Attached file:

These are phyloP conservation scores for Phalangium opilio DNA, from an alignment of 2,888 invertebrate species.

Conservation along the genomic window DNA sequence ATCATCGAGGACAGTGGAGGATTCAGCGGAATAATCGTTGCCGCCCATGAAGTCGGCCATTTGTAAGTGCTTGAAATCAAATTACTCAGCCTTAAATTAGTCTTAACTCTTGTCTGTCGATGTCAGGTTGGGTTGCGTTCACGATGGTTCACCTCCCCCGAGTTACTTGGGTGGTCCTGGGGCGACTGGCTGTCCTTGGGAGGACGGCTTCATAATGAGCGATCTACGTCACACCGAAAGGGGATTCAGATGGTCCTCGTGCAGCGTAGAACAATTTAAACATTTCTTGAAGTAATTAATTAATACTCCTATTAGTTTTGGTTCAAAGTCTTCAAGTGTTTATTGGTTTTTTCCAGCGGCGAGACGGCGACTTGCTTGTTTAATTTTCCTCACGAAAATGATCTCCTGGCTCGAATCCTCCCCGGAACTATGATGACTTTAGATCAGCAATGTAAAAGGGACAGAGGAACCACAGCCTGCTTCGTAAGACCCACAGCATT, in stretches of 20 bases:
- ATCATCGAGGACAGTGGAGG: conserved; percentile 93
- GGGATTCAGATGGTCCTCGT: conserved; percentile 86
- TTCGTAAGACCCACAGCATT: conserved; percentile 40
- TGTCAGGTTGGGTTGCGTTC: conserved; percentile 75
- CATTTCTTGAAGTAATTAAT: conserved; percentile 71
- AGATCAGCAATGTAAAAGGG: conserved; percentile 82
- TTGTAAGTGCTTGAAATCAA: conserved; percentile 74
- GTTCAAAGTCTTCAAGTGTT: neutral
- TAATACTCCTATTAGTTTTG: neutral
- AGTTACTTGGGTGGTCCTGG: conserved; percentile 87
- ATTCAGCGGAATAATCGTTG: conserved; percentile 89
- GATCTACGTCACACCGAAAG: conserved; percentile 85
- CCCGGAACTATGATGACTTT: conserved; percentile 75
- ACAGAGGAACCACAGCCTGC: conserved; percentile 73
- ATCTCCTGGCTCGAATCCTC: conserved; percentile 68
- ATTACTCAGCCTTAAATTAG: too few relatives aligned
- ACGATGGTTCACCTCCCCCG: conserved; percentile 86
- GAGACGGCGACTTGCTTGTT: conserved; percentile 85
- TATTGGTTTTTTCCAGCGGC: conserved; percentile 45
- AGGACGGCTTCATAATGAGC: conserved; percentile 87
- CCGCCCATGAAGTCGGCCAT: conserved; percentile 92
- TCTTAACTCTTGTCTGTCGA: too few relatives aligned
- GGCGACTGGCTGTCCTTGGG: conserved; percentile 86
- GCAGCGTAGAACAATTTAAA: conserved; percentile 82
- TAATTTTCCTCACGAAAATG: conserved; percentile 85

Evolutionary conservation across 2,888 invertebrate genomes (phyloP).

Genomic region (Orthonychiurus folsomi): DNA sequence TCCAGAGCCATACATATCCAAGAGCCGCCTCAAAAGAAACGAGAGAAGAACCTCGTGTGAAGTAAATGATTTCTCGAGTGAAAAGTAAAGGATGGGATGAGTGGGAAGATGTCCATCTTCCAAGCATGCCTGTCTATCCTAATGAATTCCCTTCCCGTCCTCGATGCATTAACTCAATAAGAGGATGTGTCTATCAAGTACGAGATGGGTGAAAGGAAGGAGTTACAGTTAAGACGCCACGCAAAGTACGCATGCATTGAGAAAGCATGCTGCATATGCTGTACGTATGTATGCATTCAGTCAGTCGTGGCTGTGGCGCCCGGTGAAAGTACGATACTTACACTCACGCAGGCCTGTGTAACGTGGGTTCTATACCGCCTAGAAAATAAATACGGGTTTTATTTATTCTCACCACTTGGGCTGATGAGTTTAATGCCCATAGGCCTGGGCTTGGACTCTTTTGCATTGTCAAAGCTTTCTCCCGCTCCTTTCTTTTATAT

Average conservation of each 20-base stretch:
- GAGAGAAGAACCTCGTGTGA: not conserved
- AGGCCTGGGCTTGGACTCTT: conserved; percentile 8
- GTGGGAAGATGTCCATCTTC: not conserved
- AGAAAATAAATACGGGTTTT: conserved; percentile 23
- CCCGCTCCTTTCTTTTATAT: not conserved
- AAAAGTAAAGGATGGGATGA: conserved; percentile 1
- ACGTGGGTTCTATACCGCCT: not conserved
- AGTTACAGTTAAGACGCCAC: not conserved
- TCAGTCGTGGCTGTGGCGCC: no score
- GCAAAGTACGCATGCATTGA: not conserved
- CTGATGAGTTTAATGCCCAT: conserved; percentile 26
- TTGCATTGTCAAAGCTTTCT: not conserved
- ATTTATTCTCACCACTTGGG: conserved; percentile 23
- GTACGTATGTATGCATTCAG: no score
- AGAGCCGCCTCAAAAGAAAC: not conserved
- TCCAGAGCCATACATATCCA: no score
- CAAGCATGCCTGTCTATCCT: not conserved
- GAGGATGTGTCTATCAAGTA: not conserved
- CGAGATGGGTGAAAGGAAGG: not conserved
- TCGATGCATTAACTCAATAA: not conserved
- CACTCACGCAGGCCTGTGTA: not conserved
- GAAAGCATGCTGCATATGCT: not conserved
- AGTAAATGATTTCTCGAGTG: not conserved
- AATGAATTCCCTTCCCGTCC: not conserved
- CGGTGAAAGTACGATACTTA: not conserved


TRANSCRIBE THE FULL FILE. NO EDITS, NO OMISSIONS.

These are phyloP conservation scores for Phalangium opilio DNA, from an alignment of 2,888 invertebrate species.

Conservation along the genomic window DNA sequence ATCATCGAGGACAGTGGAGGATTCAGCGGAATAATCGTTGCCGCCCATGAAGTCGGCCATTTGTAAGTGCTTGAAATCAAATTACTCAGCCTTAAATTAGTCTTAACTCTTGTCTGTCGATGTCAGGTTGGGTTGCGTTCACGATGGTTCACCTCCCCCGAGTTACTTGGGTGGTCCTGGGGCGACTGGCTGTCCTTGGGAGGACGGCTTCATAATGAGCGATCTACGTCACACCGAAAGGGGATTCAGATGGTCCTCGTGCAGCGTAGAACAATTTAAACATTTCTTGAAGTAATTAATTAATACTCCTATTAGTTTTGGTTCAAAGTCTTCAAGTGTTTATTGGTTTTTTCCAGCGGCGAGACGGCGACTTGCTTGTTTAATTTTCCTCACGAAAATGATCTCCTGGCTCGAATCCTCCCCGGAACTATGATGACTTTAGATCAGCAATGTAAAAGGGACAGAGGAACCACAGCCTGCTTCGTAAGACCCACAGCATT, in stretches of 20 bases:
- ATCATCGAGGACAGTGGAGG: conserved; percentile 93
- GGGATTCAGATGGTCCTCGT: conserved; percentile 86
- TTCGTAAGACCCACAGCATT: conserved; percentile 40
- TGTCAGGTTGGGTTGCGTTC: conserved; percentile 75
- CATTTCTTGAAGTAATTAAT: conserved; percentile 71
- AGATCAGCAATGTAAAAGGG: conserved; percentile 82
- TTGTAAGTGCTTGAAATCAA: conserved; percentile 74
- GTTCAAAGTCTTCAAGTGTT: neutral
- TAATACTCCTATTAGTTTTG: neutral
- AGTTACTTGGGTGGTCCTGG: conserved; percentile 87
- ATTCAGCGGAATAATCGTTG: conserved; percentile 89
- GATCTACGTCACACCGAAAG: conserved; percentile 85
- CCCGGAACTATGATGACTTT: conserved; percentile 75
- ACAGAGGAACCACAGCCTGC: conserved; percentile 73
- ATCTCCTGGCTCGAATCCTC: conserved; percentile 68
- ATTACTCAGCCTTAAATTAG: too few relatives aligned
- ACGATGGTTCACCTCCCCCG: conserved; percentile 86
- GAGACGGCGACTTGCTTGTT: conserved; percentile 85
- TATTGGTTTTTTCCAGCGGC: conserved; percentile 45
- AGGACGGCTTCATAATGAGC: conserved; percentile 87
- CCGCCCATGAAGTCGGCCAT: conserved; percentile 92
- TCTTAACTCTTGTCTGTCGA: too few relatives aligned
- GGCGACTGGCTGTCCTTGGG: conserved; percentile 86
- GCAGCGTAGAACAATTTAAA: conserved; percentile 82
- TAATTTTCCTCACGAAAATG: conserved; percentile 85

Evolutionary conservation across 2,888 invertebrate genomes (phyloP).

Genomic region (Orthonychiurus folsomi): DNA sequence TCCAGAGCCATACATATCCAAGAGCCGCCTCAAAAGAAACGAGAGAAGAACCTCGTGTGAAGTAAATGATTTCTCGAGTGAAAAGTAAAGGATGGGATGAGTGGGAAGATGTCCATCTTCCAAGCATGCCTGTCTATCCTAATGAATTCCCTTCCCGTCCTCGATGCATTAACTCAATAAGAGGATGTGTCTATCAAGTACGAGATGGGTGAAAGGAAGGAGTTACAGTTAAGACGCCACGCAAAGTACGCATGCATTGAGAAAGCATGCTGCATATGCTGTACGTATGTATGCATTCAGTCAGTCGTGGCTGTGGCGCCCGGTGAAAGTACGATACTTACACTCACGCAGGCCTGTGTAACGTGGGTTCTATACCGCCTAGAAAATAAATACGGGTTTTATTTATTCTCACCACTTGGGCTGATGAGTTTAATGCCCATAGGCCTGGGCTTGGACTCTTTTGCATTGTCAAAGCTTTCTCCCGCTCCTTTCTTTTATAT

Average conservation of each 20-base stretch:
- GAGAGAAGAACCTCGTGTGA: not conserved
- AGGCCTGGGCTTGGACTCTT: conserved; percentile 8
- GTGGGAAGATGTCCATCTTC: not conserved
- AGAAAATAAATACGGGTTTT: conserved; percentile 23
- CCCGCTCCTTTCTTTTATAT: not conserved
- AAAAGTAAAGGATGGGATGA: conserved; percentile 1
- ACGTGGGTTCTATACCGCCT: not conserved
- AGTTACAGTTAAGACGCCAC: not conserved
- TCAGTCGTGGCTGTGGCGCC: no score
- GCAAAGTACGCATGCATTGA: not conserved
- CTGATGAGTTTAATGCCCAT: conserved; percentile 26
- TTGCATTGTCAAAGCTTTCT: not conserved
- ATTTATTCTCACCACTTGGG: conserved; percentile 23
- GTACGTATGTATGCATTCAG: no score
- AGAGCCGCCTCAAAAGAAAC: not conserved
- TCCAGAGCCATACATATCCA: no score
- CAAGCATGCCTGTCTATCCT: not conserved
- GAGGATGTGTCTATCAAGTA: not conserved
- CGAGATGGGTGAAAGGAAGG: not conserved
- TCGATGCATTAACTCAATAA: not conserved
- CACTCACGCAGGCCTGTGTA: not conserved
- GAAAGCATGCTGCATATGCT: not conserved
- AGTAAATGATTTCTCGAGTG: not conserved
- AATGAATTCCCTTCCCGTCC: not conserved
- CGGTGAAAGTACGATACTTA: not conserved